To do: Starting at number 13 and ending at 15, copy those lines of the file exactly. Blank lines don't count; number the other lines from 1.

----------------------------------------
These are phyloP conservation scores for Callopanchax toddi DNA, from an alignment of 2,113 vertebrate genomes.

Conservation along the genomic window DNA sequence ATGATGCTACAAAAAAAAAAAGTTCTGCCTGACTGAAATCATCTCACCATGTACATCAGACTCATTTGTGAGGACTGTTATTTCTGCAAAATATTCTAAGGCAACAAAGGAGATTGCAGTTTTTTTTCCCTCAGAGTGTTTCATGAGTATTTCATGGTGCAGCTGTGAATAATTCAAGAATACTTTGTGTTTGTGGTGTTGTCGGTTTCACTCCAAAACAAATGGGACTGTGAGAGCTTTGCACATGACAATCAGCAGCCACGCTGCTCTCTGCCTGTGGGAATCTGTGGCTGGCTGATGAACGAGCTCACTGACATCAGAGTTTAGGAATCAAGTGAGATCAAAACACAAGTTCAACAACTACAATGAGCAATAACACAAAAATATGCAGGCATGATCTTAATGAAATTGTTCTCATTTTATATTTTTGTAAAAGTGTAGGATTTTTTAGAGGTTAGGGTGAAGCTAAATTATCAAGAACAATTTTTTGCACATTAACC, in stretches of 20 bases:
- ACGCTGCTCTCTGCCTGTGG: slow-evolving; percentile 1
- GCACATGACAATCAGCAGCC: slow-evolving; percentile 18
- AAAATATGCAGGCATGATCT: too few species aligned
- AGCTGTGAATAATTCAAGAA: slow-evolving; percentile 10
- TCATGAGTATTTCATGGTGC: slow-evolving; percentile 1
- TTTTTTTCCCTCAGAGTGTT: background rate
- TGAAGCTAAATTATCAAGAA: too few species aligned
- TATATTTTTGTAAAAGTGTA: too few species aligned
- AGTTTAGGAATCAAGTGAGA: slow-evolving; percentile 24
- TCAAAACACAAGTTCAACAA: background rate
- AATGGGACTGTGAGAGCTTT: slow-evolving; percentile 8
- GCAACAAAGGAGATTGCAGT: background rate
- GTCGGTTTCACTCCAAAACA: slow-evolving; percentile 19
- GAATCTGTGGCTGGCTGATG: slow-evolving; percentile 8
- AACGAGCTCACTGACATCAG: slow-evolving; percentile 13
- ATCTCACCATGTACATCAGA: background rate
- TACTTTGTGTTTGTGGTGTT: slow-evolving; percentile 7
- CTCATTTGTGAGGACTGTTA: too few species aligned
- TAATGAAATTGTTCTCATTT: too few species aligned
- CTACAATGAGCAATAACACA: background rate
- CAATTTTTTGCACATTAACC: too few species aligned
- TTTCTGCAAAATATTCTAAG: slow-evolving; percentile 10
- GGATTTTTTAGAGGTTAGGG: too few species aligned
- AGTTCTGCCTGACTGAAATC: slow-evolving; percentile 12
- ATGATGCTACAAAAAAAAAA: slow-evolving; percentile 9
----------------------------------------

- AATGGGACTGTGAGAGCTTT: slow-evolving; percentile 8
- GCAACAAAGGAGATTGCAGT: background rate
- GTCGGTTTCACTCCAAAACA: slow-evolving; percentile 19